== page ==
Under Tilak's encouragement, the festival facilitated community participation and involvement in the form of intellectual discourses, poetry recitals, performances of plays, musical concerts, and folk dances. It served as a meeting ground for people of all castes and communities in times when, in order to exercise control over the population, the British discouraged social and political gatherings.
'The most serious impact of the festival on the environment is due to the immersion of idols made of Plaster of Paris into lakes, rivers and the sea. Traditionally, the idol was sculpted out of mud taken from nearby one’s home. After the festival, it was returned to the Earth by immersing it in a nearby water body. This cycle was meant to represent the cycle of creation and dissolution in Nature.
However, as the production of Ganesh idols on a commercial basis grew, the earthen or natural clay (shaadu maati in Marathi and banka matti in Telugu) was replaced by Plaster of Paris. Plaster is a man-made material, easier to mould, lighter and less expensive than clay. However, plaster is non-biodegradable, and insoluble in water. Moreover, the chemical paints used to adorn these plaster idols themselves contain heavy metals like mercury and cadmium, causing water pollution. Also, on immersion, non-biodegradable accessories that originally adorned the idol accumulate in the layers of sand on the beach.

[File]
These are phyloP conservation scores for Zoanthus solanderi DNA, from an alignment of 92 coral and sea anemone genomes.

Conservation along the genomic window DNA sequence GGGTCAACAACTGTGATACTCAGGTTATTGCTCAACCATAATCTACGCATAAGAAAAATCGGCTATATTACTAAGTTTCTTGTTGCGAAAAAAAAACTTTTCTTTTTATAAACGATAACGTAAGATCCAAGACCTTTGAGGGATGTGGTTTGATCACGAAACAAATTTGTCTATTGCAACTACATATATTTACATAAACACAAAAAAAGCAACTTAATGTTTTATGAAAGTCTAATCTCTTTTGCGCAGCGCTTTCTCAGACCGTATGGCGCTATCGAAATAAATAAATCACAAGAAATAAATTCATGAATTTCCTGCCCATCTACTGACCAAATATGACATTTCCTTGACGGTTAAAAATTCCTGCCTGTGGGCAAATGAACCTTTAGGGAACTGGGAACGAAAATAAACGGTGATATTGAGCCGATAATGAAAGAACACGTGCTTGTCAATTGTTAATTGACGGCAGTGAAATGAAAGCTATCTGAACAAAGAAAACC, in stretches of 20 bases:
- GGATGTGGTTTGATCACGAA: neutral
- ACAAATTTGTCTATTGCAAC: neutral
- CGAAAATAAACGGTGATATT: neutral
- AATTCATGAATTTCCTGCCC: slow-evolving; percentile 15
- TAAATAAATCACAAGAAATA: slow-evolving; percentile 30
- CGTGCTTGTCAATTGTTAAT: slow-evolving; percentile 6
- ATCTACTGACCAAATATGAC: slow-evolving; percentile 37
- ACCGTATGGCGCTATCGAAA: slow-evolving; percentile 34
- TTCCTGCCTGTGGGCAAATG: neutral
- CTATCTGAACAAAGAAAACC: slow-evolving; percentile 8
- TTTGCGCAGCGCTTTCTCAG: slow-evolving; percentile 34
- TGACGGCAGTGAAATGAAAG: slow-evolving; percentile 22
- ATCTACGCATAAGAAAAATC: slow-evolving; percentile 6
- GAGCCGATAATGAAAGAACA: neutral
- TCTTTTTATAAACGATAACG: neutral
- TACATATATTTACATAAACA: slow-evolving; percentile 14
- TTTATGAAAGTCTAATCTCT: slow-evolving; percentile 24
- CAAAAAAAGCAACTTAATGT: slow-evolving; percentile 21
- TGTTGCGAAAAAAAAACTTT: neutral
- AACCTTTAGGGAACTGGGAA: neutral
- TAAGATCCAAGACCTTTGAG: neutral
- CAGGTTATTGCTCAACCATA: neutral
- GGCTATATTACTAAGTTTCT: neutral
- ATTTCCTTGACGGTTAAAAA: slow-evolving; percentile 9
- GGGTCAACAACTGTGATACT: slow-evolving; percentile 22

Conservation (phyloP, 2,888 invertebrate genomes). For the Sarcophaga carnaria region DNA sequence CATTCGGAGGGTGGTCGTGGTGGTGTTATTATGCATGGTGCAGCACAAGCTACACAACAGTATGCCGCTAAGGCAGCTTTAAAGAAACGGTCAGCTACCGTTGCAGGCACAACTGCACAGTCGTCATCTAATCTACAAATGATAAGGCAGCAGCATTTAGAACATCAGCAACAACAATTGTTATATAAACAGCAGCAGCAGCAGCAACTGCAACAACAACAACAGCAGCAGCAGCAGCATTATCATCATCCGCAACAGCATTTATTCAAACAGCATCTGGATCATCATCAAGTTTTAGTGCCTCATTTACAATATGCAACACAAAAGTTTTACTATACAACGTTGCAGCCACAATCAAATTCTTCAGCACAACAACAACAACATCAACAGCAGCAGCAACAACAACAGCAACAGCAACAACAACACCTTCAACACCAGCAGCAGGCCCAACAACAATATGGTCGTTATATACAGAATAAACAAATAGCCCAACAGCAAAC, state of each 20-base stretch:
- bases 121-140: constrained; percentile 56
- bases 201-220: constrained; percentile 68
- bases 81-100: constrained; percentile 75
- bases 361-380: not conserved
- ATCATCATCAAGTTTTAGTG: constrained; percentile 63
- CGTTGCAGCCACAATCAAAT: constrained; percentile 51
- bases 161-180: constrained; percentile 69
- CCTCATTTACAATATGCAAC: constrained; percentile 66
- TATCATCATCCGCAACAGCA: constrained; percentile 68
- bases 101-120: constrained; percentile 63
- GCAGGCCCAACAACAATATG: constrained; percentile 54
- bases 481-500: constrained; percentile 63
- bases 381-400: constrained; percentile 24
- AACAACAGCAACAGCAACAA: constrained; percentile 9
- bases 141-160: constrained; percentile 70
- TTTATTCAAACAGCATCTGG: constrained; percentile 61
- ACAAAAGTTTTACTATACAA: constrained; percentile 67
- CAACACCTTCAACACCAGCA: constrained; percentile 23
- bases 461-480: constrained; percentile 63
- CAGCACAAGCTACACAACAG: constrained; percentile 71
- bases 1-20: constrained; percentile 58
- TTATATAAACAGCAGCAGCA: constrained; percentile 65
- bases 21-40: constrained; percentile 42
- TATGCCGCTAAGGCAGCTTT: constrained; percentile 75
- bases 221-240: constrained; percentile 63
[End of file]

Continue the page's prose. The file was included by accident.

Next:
In the Republic of Trinidad and Tobago, Radio Jaagriti, the leading Hindu radio station in the country, has actively educated the public of the environmental implications of the use of plaster of Paris murtis. Clay Lord Ganeshas have been encouraged to be used for immersion into the water courses to prevent any harmful environmental impacts. Ganesh Chaturthi is a widely celebrated Hindu Festival in Trinidad and Tobago.
In Goa, the sale of Ganesh idols made from Plaster of Paris (PoP) is banned by the State Government. People are urged to buy traditional clay idols made by artisans.
Recently there have been new initiatives sponsored by some state governments to produce clay Ganesha idols.